Once Upon a Time in MumbaiDirector: Milan Luthria
Music: PritamYear: 2010
Duration: 135 minutes
Coming to town this week in Bolly Bangkok is the sequel to the above film, Once Upon a Time in Mumbai Again. So I thought it would probably make sense for me to watch the first one and I was able to track it down. I am glad I did because now I can save a few hours of my life and about 200 baht ($6) by skipping out on the new one like an unpaid debt. Anytime you see a film title beginning with the words Once Upon a Time it instills in you certain expectations of a quality film with previous titles such as Once Upon a Time in the West, Once Upon a Time in America, the Once Upon a Time in China series and even the Once Upon a Time in Triad Society films were pretty darn good. It should be hallowed ground. But Once Upon a Time in Mumbai is much more like well-ploughed unfertile ground that had me wondering how on earth this became a “Super Hit” at the box office. When I then later perused some reviews of the sequel and literally every one of them painfully trashed it I thought I would give myself a break by not seeing it. So sorry, I have no review of the new film but there are plenty of them online. But I do have a fairly negative review of the first film and there are not a lot of those it seems.
This is a gangster film that moves at the pace of an old fashioned pen pal correspondence in which the dialogue is both so turgid and faux poetic that you feel like these gangsters should be writing commercials for hair products. Do Mumbai gangsters really constantly talk in aphorisms, metaphors and similes? Their thug followers must have to go to night school to understand them and their girlfriends must want to just slap their faces at times and ask them to speak like a human being. But this is the sort of dialogue that Bollywood has always thrived on and if it were not for the fact that these were uneducated nasty criminals I would be all for it, but in a gangster film? Really? Maybe in Mumbai gangsters have to read the great Bengali poets to climb the ladder. What, you can’t quote Rabindranath Tagore when you are extorting a businessman? Back to peddling drugs on the street till you can. But though the dialogue struck me as absurd the real problem in this poorly structured crime drama is that there is very little crime, very little mayhem, very little action and absolutely no tension. Basically nothing happens. It is a crime film that you can take mom and dad to and then take a nap. I kept praying for Joe Pesci to show up and hammer somebody.
I gather from the reviews that the story is based loosely on the lives of two real gangsters back in the seventies, Haji Mastan and Dawood Ibrahim. The filmmakers go out of their way to deny this in a notice upfront that can be translated roughly to “Please don’t kill me for this movie. I have a wife, children and many servants to feed”. Haji died back in the 90’s but Dawood is very much alive though in hiding. You can find biographies of both of these men in Wikipedia and it makes for interesting reading. More so than this film. Haji was big into Bollywood films, financing them and on a friendly basis with many of the stars and in fact he married an actress. Ibrahim was more into money and violence.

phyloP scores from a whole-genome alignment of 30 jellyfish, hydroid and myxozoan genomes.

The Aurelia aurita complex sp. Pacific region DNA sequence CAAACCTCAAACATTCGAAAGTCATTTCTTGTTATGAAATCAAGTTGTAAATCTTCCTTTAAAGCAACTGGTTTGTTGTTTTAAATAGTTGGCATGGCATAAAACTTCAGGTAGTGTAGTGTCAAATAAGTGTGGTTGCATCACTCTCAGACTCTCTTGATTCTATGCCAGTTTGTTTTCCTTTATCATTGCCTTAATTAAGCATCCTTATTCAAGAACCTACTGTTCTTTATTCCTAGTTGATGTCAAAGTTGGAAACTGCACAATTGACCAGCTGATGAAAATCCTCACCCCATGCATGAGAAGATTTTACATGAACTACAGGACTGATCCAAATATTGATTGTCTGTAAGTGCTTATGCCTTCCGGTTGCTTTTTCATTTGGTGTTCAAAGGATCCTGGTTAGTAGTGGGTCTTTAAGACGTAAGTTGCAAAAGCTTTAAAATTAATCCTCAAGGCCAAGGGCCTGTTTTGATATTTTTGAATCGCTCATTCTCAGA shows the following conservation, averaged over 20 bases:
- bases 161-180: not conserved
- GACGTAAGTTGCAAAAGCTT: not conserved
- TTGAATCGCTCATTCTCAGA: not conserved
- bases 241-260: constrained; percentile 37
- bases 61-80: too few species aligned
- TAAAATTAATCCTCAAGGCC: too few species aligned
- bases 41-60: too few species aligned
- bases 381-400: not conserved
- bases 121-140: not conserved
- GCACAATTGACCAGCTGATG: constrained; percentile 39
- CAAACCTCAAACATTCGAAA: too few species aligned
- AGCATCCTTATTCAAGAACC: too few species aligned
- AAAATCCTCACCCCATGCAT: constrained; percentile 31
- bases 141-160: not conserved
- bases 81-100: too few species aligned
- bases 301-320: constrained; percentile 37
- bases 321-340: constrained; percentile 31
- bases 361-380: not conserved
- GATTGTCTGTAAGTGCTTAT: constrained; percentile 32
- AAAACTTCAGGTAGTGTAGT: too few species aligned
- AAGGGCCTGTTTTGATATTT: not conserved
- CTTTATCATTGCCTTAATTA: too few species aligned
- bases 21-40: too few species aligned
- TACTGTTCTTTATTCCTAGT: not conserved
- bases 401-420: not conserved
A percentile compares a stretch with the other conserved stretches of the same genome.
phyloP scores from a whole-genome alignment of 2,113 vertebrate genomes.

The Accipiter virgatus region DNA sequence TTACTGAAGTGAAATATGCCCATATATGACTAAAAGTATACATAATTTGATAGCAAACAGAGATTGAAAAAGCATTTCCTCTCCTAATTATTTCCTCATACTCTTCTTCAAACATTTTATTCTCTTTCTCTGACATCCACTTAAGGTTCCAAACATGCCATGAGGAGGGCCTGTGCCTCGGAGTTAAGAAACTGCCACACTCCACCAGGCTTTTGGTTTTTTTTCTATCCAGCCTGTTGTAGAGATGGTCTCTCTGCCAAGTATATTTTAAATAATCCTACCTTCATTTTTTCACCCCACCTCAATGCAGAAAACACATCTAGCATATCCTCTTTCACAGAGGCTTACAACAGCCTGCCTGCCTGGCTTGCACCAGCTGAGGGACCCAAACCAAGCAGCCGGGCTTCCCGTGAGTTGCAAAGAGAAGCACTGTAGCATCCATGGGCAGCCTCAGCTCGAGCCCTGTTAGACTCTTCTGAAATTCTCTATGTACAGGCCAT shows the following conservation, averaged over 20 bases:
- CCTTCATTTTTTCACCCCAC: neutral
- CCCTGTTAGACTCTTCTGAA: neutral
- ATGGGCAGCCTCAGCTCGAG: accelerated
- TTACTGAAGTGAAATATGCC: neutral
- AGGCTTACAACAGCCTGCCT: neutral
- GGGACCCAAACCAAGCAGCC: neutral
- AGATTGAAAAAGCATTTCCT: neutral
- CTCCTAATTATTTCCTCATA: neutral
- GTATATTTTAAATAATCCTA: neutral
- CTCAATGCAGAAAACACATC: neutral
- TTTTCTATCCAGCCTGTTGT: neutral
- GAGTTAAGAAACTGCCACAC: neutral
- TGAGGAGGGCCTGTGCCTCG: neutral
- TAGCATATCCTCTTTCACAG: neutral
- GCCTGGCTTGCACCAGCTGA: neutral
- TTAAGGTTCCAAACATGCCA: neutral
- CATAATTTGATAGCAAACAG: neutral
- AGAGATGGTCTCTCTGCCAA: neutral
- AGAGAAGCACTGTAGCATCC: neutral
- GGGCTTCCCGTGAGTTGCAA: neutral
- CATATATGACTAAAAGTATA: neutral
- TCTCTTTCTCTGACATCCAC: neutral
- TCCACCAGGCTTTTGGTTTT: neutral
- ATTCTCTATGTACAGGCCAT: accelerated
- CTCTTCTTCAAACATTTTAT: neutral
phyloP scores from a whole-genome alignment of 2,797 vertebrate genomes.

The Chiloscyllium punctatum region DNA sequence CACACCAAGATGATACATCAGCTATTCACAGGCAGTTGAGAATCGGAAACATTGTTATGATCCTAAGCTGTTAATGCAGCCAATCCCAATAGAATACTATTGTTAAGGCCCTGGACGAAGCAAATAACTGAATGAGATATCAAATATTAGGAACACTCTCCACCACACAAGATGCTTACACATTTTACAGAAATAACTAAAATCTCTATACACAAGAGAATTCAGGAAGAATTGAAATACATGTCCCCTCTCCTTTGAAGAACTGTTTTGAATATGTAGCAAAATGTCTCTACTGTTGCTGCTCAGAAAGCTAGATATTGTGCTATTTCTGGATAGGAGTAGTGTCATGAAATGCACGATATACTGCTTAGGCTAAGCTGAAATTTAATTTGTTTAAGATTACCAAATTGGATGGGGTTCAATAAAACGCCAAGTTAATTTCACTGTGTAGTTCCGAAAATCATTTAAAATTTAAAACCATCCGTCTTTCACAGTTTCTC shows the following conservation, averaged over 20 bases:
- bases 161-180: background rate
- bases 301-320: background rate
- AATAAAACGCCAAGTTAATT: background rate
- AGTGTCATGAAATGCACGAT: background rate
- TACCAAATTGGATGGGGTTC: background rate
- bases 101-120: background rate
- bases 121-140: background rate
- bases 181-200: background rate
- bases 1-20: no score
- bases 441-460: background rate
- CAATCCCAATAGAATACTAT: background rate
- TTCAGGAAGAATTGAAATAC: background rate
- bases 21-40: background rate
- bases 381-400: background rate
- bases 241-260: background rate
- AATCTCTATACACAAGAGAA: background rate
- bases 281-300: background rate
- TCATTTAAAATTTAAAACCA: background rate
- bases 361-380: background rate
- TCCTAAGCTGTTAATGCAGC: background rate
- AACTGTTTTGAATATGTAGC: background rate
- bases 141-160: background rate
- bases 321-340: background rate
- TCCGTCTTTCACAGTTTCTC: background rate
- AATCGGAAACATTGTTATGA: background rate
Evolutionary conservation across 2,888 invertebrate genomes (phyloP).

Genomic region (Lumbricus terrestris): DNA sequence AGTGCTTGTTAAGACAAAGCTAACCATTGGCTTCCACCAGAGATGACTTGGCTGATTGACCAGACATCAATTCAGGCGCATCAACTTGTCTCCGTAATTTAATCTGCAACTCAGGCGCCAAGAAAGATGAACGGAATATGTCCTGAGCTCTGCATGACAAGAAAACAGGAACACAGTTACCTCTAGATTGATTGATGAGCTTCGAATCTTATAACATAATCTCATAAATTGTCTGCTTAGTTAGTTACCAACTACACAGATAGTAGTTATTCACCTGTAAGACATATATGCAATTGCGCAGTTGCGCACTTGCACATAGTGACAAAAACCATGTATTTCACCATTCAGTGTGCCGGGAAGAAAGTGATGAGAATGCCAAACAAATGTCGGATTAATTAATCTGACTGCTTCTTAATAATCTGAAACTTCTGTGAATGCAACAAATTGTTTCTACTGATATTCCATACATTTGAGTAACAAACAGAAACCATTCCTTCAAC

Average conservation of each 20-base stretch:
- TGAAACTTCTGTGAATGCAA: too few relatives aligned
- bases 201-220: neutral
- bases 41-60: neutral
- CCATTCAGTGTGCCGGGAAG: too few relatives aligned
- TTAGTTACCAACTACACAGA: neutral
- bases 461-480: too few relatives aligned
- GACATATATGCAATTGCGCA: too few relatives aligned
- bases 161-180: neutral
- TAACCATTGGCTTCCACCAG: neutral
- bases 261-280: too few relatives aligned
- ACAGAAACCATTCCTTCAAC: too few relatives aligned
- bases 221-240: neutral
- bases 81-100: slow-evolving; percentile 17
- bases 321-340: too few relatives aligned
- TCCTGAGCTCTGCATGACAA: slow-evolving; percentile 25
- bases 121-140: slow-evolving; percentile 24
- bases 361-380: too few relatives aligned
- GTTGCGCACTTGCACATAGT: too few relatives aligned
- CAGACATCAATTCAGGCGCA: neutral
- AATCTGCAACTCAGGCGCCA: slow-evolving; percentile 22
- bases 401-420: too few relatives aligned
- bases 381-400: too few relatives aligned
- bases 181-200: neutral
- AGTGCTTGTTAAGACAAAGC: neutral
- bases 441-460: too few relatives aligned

A young boy metaphorically washes ashore in Bombay (as it was called back then) from his hometown of Madras. He quickly gains the nickname of Sultan, Sultan Mizra and like a flash he goes from a boy smuggling things in his mouth to becoming the biggest smuggler in the city. He is not just a smuggler, he is a Superstar Smuggler loved by all but the police and probably some of them as well for his charitable ways. If he were doing this now he would be able to host his own reality show, Celebrity Smuggler. Played by Ajay Devgn (who somehow managed to lose an “a” in his last name since I tuned out of Bollywood for a while. There is a reward if anyone can find it) in his typical solemn glassy eyed manner in which every expression change seems to physically hurt him. I am sure it has been said many times that Ajay has a strong resemblance to Huckleberry Hound but in truth Huckleberry is a little more expressive. Ajay stares a lot. But he does so with a steely menace that must work well with cocktail waitresses working for tips. Where is my Manhattan? Sultan likes the movies; especially ones starring Rihana (Kangana Renaut) who he romances (i.e. stalks) with a piece of guava that he forces the vendor to raise the price to 400 rupees or else he would continue to spout bad dialogue to him. He wanted to impress Rihana with how much he spent on her. Wow. 400 rupees. That is almost $8 these days. Maybe more back then and at any rate it works. Maybe I will try that with a durian some day.
On the other side of the ledger is an up and coming psychopath Shoaib Khan (Emraan Hashmi) who gets in the good graces of Sultan by taking a few whacks from a shovel to his head that barely faze him. Totally off the charts crazy, he still manages to romance the lovely good girl Mumtaz (Prachi Desai) with a song and some stolen jewelry. She is clearly in need of some serious counseling for loving this guy who is about as charmless and graceless as a sleazy rattlesnake. As he moves up the chain of command you know that eventually he will be going for the number one spot. We know this, everyone in the audience knows this but Sultan is perhaps too busy working on his opus as he dashes about town in his white linen suits and his white Mercedes to notice and when it comes, wow! No not really. More like a oh, ok. End of movie.
My rating for this film: 4/10The Trailer:
The Song Parda which is a neat little retro number.
which reminded me of this classic Helen song from Caravan that also evokes Monica.